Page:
Math anxiety –an intense fear of your ability to do or understand math – can impact your ability to learn math, even though it is not an intellectual problem. Students with math anxiety may worry at just the thought of having to take a math test, be sure they are not “math-minded” and won’t understand the work or panic and forget everything they learned when it comes to taking a test.
Math is different than many other subjects, you must not only understand what you read but you must be able to apply that information to complete problems. In addition, you have to know what strategies, techniques and formulas to use in each problem. For students with math anxiety, this is often difficult, they may remember the formulas but not be able to apply them to the correct problem, not because of intellectual ability, but because of their fear.
The following tips may help you learn to control your math anxiety:
Understand that each math class is an extension of your previous math class. Math skills and concepts build on what was learned before. If you are struggling with understanding math concepts, such as fractions, take time to review basic math concepts and principles. You may be missing a basic understanding of arithmetic. Find a tutor, take a remedial course or ask your math teacher for extra help.
Make sure you are in the proper class. If you are in high school, talk with your guidance counselor about what courses are available and whether you would be better off in a different class. If you are in college, talk with your advisor to make sure you are in a class that matches your abilities. For many math classes, a previous class was a prerequisite; don’t try to take the class if you barely made it through the previous class, instead, take time to review or be tutored in the prerequisite until you understand the concepts. If you didn’t understand the prerequisite class, you are probably going to be lost in the more advanced class.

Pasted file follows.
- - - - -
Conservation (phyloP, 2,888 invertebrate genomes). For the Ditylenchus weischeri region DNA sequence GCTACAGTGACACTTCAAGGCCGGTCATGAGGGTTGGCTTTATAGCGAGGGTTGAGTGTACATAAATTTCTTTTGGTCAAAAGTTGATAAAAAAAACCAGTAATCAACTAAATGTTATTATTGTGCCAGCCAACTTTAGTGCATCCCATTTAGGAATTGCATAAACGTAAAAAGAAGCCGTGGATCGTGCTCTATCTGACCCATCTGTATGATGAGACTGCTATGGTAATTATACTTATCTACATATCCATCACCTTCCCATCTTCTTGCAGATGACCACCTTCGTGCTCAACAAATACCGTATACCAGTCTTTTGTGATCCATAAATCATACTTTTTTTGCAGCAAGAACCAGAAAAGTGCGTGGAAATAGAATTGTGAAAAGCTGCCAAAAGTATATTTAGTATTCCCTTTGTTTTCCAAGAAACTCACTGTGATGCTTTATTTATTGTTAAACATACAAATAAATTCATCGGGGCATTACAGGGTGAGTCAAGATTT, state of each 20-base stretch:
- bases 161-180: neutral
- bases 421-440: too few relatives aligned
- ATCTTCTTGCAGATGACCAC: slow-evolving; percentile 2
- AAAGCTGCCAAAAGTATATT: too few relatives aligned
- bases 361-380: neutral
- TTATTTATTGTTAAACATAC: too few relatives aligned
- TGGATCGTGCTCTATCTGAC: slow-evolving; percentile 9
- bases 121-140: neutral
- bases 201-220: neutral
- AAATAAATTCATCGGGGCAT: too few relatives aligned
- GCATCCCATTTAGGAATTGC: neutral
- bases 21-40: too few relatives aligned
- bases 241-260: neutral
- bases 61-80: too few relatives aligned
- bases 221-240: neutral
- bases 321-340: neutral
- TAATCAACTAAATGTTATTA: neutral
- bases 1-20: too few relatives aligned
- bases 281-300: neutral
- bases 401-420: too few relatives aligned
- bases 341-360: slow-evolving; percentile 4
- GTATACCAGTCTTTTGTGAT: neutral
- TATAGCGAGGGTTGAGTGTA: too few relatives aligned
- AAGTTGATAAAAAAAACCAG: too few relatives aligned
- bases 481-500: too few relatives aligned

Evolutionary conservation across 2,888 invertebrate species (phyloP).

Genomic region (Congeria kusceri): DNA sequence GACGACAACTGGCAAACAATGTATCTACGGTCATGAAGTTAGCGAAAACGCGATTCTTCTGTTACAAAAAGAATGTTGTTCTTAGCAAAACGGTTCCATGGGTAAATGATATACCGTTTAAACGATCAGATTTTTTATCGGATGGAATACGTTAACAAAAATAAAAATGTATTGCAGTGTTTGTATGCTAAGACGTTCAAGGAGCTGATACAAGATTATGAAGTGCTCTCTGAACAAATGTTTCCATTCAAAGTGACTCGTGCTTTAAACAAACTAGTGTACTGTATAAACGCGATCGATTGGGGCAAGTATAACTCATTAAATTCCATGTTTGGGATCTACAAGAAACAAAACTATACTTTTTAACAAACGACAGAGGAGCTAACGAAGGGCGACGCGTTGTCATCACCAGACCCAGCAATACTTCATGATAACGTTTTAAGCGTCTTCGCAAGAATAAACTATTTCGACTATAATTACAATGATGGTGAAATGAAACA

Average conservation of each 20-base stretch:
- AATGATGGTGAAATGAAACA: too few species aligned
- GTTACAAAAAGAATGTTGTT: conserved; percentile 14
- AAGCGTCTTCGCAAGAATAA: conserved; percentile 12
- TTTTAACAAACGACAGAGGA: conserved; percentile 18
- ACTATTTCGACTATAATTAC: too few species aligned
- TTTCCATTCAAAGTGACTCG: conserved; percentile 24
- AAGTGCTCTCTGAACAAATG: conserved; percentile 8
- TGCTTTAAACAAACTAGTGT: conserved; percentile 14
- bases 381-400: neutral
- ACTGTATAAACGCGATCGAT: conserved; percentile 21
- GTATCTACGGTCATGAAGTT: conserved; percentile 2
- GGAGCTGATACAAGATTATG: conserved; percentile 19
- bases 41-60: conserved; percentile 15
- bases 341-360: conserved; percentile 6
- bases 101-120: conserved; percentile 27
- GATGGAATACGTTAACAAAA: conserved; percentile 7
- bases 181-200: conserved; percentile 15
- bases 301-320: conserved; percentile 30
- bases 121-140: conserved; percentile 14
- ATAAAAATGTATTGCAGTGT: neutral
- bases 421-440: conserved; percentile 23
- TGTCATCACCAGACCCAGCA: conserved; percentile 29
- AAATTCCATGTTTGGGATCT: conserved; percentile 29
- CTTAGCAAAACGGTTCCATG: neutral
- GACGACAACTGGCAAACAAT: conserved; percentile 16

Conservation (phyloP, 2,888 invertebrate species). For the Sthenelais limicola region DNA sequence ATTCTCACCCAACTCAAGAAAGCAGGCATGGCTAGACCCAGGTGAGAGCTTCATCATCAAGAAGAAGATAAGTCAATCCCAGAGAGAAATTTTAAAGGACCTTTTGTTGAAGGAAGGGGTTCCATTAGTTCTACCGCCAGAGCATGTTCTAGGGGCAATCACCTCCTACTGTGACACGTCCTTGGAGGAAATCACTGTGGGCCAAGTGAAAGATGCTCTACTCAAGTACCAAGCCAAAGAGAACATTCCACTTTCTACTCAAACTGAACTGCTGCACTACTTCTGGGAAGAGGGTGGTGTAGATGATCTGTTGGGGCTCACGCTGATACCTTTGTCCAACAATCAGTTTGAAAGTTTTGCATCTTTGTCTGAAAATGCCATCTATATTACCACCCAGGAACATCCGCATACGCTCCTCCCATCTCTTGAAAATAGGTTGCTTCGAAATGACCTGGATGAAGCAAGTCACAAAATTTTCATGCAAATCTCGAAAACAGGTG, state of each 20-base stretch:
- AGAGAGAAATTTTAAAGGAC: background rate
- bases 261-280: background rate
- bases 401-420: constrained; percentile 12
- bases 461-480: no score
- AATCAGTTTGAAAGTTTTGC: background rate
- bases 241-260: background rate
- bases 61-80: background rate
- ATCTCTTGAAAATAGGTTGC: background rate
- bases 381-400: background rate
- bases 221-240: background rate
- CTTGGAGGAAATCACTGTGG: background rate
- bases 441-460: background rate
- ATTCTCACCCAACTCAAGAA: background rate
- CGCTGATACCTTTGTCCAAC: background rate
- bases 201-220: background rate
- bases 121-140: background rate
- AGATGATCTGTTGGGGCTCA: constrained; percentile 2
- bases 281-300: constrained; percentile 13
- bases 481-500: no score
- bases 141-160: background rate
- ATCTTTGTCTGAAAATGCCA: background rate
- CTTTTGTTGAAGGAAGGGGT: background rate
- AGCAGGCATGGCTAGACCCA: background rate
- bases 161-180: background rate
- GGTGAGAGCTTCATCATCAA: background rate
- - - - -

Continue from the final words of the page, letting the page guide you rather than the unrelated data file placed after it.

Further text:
Ask questions. Being an active learner helps you learn, instead of sitting in class listening, ask questions to help you better understand concepts. Use resources such as the tutoring or resource center to make sure you understand all the concepts being taught.
Be prepared. Ask your teacher or professor for a syllabus so you will be aware of what is going to be taught at the next class. Read over the material ahead of time so you have a general understanding and can better follow along during the class.
Complete your homework. Although homework is not usually welcome, it does help to reinforce concepts learned during class and helps you remember what was taught. Skipping homework because “you can’t do it” or “won’t understand it” isn’t going to help in the long run. Take time to complete all the practice exercises to the best of your ability. Keep track of which ones you did incorrectly and ask for help so you understand how to do it correctly.